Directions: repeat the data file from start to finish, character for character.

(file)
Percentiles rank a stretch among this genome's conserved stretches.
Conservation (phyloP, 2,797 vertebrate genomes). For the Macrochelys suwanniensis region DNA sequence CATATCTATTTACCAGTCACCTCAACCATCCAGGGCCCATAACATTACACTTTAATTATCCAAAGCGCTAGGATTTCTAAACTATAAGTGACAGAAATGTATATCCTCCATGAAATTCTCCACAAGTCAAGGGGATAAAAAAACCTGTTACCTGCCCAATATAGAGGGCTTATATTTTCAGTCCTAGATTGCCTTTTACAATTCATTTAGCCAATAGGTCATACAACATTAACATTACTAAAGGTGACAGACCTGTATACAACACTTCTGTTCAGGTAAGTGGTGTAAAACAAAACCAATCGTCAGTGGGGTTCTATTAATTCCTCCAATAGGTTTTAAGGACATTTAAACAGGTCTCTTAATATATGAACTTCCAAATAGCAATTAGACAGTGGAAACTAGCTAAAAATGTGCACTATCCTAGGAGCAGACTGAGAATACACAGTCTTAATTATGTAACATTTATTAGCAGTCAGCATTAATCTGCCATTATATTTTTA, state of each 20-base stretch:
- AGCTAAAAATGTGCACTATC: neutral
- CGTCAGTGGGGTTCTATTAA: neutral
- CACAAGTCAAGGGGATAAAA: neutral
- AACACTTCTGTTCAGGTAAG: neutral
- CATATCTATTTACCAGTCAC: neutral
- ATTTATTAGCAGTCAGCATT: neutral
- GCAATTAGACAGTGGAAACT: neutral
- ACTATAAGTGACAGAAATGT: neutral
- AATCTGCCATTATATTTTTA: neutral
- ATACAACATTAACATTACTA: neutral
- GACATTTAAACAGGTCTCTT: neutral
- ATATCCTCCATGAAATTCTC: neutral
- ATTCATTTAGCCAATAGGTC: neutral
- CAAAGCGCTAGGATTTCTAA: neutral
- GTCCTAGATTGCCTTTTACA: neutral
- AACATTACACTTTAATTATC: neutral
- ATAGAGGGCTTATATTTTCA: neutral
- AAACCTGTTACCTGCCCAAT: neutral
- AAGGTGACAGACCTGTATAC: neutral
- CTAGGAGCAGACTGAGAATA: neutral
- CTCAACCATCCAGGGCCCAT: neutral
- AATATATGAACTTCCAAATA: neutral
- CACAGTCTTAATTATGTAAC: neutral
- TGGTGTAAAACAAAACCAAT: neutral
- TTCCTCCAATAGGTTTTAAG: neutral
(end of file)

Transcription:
Percentiles rank a stretch among this genome's conserved stretches.
Conservation (phyloP, 2,797 vertebrate genomes). For the Macrochelys suwanniensis region DNA sequence CATATCTATTTACCAGTCACCTCAACCATCCAGGGCCCATAACATTACACTTTAATTATCCAAAGCGCTAGGATTTCTAAACTATAAGTGACAGAAATGTATATCCTCCATGAAATTCTCCACAAGTCAAGGGGATAAAAAAACCTGTTACCTGCCCAATATAGAGGGCTTATATTTTCAGTCCTAGATTGCCTTTTACAATTCATTTAGCCAATAGGTCATACAACATTAACATTACTAAAGGTGACAGACCTGTATACAACACTTCTGTTCAGGTAAGTGGTGTAAAACAAAACCAATCGTCAGTGGGGTTCTATTAATTCCTCCAATAGGTTTTAAGGACATTTAAACAGGTCTCTTAATATATGAACTTCCAAATAGCAATTAGACAGTGGAAACTAGCTAAAAATGTGCACTATCCTAGGAGCAGACTGAGAATACACAGTCTTAATTATGTAACATTTATTAGCAGTCAGCATTAATCTGCCATTATATTTTTA, state of each 20-base stretch:
- AGCTAAAAATGTGCACTATC: neutral
- CGTCAGTGGGGTTCTATTAA: neutral
- CACAAGTCAAGGGGATAAAA: neutral
- AACACTTCTGTTCAGGTAAG: neutral
- CATATCTATTTACCAGTCAC: neutral
- ATTTATTAGCAGTCAGCATT: neutral
- GCAATTAGACAGTGGAAACT: neutral
- ACTATAAGTGACAGAAATGT: neutral
- AATCTGCCATTATATTTTTA: neutral
- ATACAACATTAACATTACTA: neutral
- GACATTTAAACAGGTCTCTT: neutral
- ATATCCTCCATGAAATTCTC: neutral
- ATTCATTTAGCCAATAGGTC: neutral
- CAAAGCGCTAGGATTTCTAA: neutral
- GTCCTAGATTGCCTTTTACA: neutral
- AACATTACACTTTAATTATC: neutral
- ATAGAGGGCTTATATTTTCA: neutral
- AAACCTGTTACCTGCCCAAT: neutral
- AAGGTGACAGACCTGTATAC: neutral
- CTAGGAGCAGACTGAGAATA: neutral
- CTCAACCATCCAGGGCCCAT: neutral
- AATATATGAACTTCCAAATA: neutral
- CACAGTCTTAATTATGTAAC: neutral
- TGGTGTAAAACAAAACCAAT: neutral
- TTCCTCCAATAGGTTTTAAG: neutral